Note: This section keeps on growing! Keep an eye on it from time to time.

A datatype is a class that encapsulates one reusable coding pattern. These solutions have a canonical implementation that is generalised for all possible uses.

Some common patterns expressed as datatypes are absence handling with `Option`

,
branching in code with `Either`

,
catching exceptions with `Try`

,
or interacting with the platform the program runs in using `IO`

.

You can read more about all the datatypes that Arrow provides in its section of the docs.

A typeclass is a specification for one behavior associated with a single type. This behavior is checked by a test suite called the “laws” for that typeclass. These test suites are available in the package arrow-tests.

What differentiates typeclasses from regular OOP inheritance is that typeclasses are meant to be implemented outside of their types. The association is done using generic parametrization rather than the usual subclassing by implementing the interface. This means that they can be implemented for any class, even those not in the current project, and allows us to make available at the global scope any one implementation of a typeclasses for the single unique type they’re associated with.

Examples of these behaviors are comparability (`Eq`

),
composability (`Monoid`

),
its contents can be mapped from one type to another (`Functor`

),
or error recovery (`MonadError`

).

You can read more about all the typeclasses that Arrow provides in its section of the docs.

To define a fully featured typeclass in Λrrow you use an interface that extends from `TC`

, and use the annotation `@typeclass`

to generate all boilerplate related to global lookup, which is explained below.
The annotation and interface to extend have different names to avoid collision.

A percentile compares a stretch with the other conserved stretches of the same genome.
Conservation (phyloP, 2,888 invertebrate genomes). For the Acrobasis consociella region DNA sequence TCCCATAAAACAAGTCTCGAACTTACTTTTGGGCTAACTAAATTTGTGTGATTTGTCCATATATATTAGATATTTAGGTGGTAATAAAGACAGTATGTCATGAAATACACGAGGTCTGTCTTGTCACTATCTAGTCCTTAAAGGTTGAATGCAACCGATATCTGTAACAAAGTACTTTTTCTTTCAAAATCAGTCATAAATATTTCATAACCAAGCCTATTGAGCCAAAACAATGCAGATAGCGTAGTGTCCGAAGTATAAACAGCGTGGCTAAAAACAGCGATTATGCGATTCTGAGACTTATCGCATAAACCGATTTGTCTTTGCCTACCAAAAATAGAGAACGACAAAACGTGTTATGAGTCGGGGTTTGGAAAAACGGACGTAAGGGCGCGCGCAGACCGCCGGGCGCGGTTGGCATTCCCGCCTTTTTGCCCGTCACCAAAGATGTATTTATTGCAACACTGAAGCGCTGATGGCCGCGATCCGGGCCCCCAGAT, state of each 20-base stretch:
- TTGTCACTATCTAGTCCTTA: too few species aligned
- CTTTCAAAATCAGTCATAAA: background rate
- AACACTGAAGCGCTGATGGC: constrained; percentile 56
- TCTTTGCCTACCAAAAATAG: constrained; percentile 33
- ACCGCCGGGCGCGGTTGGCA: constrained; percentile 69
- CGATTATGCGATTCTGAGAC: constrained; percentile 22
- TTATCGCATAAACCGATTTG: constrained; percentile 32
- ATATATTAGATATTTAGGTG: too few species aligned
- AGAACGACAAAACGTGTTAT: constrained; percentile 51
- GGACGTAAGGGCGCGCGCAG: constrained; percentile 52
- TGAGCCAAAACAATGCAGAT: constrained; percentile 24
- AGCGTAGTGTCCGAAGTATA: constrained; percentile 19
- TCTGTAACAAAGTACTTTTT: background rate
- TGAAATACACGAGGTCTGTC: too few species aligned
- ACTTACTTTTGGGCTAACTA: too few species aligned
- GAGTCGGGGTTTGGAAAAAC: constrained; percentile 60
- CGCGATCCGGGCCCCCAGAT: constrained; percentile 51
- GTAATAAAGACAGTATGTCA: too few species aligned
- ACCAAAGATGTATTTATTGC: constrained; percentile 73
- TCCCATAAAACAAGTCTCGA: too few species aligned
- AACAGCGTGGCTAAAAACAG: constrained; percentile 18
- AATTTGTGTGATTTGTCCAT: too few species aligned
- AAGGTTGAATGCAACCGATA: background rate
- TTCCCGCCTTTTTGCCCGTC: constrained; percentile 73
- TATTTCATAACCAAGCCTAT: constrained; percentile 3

```
@typeclass
interface Eq<F>: TC {
fun eqv(a: F, b: F): Boolean
}
```

A single implementation of a typeclass for a specific datatype or class. Because typeclasses require generic parameters each implementation is meant to be unique for that parameter.

```
@instance
interface IntEqInstance: Eq<Int> {
override fun eqv(a: Int, b: Int): Boolean = a == b
}
```

In Λrrow all typeclass instances can be looked up in a global scope using an inlined reified method with the same name as the typeclass. Its generic parameter will be used for the lookup, which reinforces the concept that most typeclasses should have a single implementation per type.

All the instances in the library are already registered and available in the global scope.
If you’re defining your own instances and would like for them to be discoverable in the global scope
you can add them by annotating them as `@instance`

, and Λrrow’s annotation processor will register them for you. The interface has to have all required methods defined by default implementations, and be named after the datatype + typeclass + the word `Instance`

.

```
import arrow.*
import arrow.typeclasses.*
eq<Int>()
// arrow.instances.IntEqInstance@31fe20d0
```

NOTE: This approach to type constructors will be simplified if KEEP-87 is approved. Go vote!

A type constructor is any class or interface that has at least one generic parameter. For example,
`ListK<A>`

or `Option<A>`

.
They’re called constructors because they’re similar to a factory function where the parameter is `A`

, except type constructors work only for types.
So, we could say that after applying the parameter `Int`

to the type constructor `ListK<A>`

it returns a `ListK<Int>`

.
As `ListK<Int>`

isn’t parametrized in any generic value it is not considered a type constructor anymore, just a regular type.

Like functions, a type constructor with several parameters like `Either<L, R>`

can be partially applied for one of them to return another type constructor with one fewer parameter,
for example applying `Throwable`

to the left side yields `Either<Throwable, A>`

, or applying `String`

to the right side results in `Either<E, String>`

.